Liz, Graduate Student Researcher, Mentor, CA
“I think most people want to be happy, but a lot of the time people attribute that to monetary success, and those two things are sometimes in conflict. A lot of people automatically assume if you’re making a certain salary range that should be enough to keep you content in life. But monetary stability doesn’t equate to personal fulfillment.”
Imagine a child you care about deeply is now in their 30s – out of school and starting into adult life. What do you hope for them about their life? What would make it a ‘good’ life?
I would hope that what they do is fulfilling to them, that they feel satisfied with the work they are doing and that they feel like they have accomplished whatever makes them happy.
Do you think everyone agrees with you about what a good life is?
I think most people want to be happy, but a lot of the time people attribute that to monetary success, and those two things are sometimes in conflict. A lot of people automatically assume if you’re making a certain salary range that should be enough to keep you content in life. But monetary stability doesn’t equate to personal fulfillment. You could be doing a job where you get paid 100,000, but does it bring you personal fulfillment? When you wake up, do you look forward to doing that job for the next 8 hours? Those two things don’t have to be exclusive, but I don’t think people are necessarily willing to seek out what truly makes them happy and sacrifice financial stability.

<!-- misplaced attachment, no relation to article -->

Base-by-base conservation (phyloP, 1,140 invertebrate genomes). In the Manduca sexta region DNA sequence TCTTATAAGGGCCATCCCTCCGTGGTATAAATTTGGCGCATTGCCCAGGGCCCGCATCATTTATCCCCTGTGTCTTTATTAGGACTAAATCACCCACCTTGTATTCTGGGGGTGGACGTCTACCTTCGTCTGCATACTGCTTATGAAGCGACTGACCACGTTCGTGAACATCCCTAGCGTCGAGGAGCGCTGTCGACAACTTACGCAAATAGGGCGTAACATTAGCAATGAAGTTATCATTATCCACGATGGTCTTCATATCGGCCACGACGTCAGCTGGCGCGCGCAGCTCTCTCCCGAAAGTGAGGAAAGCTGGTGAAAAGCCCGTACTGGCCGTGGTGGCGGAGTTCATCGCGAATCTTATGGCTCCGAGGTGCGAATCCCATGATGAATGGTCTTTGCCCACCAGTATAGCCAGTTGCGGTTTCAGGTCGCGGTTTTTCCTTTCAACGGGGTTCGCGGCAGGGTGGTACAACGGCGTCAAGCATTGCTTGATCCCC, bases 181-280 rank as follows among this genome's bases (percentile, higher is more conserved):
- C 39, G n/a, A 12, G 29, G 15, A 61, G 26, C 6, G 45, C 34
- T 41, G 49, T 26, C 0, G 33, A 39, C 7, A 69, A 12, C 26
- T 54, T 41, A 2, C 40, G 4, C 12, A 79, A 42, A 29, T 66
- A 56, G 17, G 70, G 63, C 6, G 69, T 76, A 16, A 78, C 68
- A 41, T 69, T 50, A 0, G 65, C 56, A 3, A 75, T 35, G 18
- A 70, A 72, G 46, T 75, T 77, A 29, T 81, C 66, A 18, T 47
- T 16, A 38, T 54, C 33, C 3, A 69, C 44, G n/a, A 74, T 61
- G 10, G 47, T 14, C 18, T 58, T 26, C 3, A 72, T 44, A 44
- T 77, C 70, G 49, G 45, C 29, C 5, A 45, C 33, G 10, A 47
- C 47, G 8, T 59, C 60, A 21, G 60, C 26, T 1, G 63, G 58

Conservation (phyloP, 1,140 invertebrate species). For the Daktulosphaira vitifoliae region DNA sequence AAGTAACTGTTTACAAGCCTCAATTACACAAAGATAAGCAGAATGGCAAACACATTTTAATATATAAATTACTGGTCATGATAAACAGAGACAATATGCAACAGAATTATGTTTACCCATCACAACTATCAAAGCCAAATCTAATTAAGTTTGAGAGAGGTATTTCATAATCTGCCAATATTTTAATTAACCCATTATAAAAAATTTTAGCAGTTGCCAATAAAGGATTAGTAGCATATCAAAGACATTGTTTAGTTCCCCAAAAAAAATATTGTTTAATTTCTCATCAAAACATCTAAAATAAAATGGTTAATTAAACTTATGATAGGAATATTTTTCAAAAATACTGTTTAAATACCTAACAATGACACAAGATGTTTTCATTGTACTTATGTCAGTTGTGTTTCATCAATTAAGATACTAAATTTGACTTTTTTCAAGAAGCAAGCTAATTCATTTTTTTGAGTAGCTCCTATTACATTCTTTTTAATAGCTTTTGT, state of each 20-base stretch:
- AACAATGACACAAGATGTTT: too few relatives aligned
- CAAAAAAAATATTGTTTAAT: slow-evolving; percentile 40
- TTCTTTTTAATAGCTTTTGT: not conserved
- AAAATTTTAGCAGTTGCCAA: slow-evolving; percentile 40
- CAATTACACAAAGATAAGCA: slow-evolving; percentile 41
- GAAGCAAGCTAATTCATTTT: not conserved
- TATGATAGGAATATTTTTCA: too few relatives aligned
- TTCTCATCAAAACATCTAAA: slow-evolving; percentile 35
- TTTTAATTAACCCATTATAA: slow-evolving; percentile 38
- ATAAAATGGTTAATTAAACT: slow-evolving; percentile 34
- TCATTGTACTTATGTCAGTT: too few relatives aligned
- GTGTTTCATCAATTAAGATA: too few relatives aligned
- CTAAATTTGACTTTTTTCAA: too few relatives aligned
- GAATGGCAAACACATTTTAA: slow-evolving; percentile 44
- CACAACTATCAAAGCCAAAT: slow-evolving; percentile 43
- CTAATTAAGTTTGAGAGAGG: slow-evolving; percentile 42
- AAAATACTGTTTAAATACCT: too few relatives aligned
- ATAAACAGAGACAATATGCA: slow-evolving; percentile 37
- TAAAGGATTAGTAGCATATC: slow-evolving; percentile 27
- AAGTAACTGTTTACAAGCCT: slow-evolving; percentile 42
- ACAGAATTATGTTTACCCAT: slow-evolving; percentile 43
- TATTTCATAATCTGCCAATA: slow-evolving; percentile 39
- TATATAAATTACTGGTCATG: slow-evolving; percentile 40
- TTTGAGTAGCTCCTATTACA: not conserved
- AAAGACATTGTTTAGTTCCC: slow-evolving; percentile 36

What role do you think schooling should play in achieving that ideal good life?
I think education should allow individuals to become knowledgeable about their options and opportunities to reach personal goals. At the same time, I also think education should help people become aware that success that looks for happiness doesn't have to be tied exclusively to monetary success.
Do you think schools are currently doing what they should?
No, schools are definitely not. I don't think they mean to, but I think our society is very based on you finding a career that's going to make you money, and education perpetuates that notion. For me I feel that the paths schools always emphasized were in STEM, or law…there were only a few main careers: engineer, lawyer, doctor, or teacher. As you get older, you realize there's way more things that you can do.
I grew up wanting to be a doctor, and then I saw an episode of House that squashed that dream real quick. So then I wanted to be a lawyer. As I’ve gotten older I'm still very inclined to do that profession, but I’ve come to realize it's not my only option. School has made me aware of that, but I think it’s also the people I surround myself with - my mentors - who have really guided me, not the education system on its own. It's been true of all the schools I've been to, I've always had at least one key instructor who's encouraged me to do anything I set my mind to.
What is the purpose of education?
I think the way the education system is set up right now is to maintain the status quo. It's set up so that certain individuals can succeed. The students who make it out - we're like the ones that got away. We weren't supposed to make it out, but we beat the system.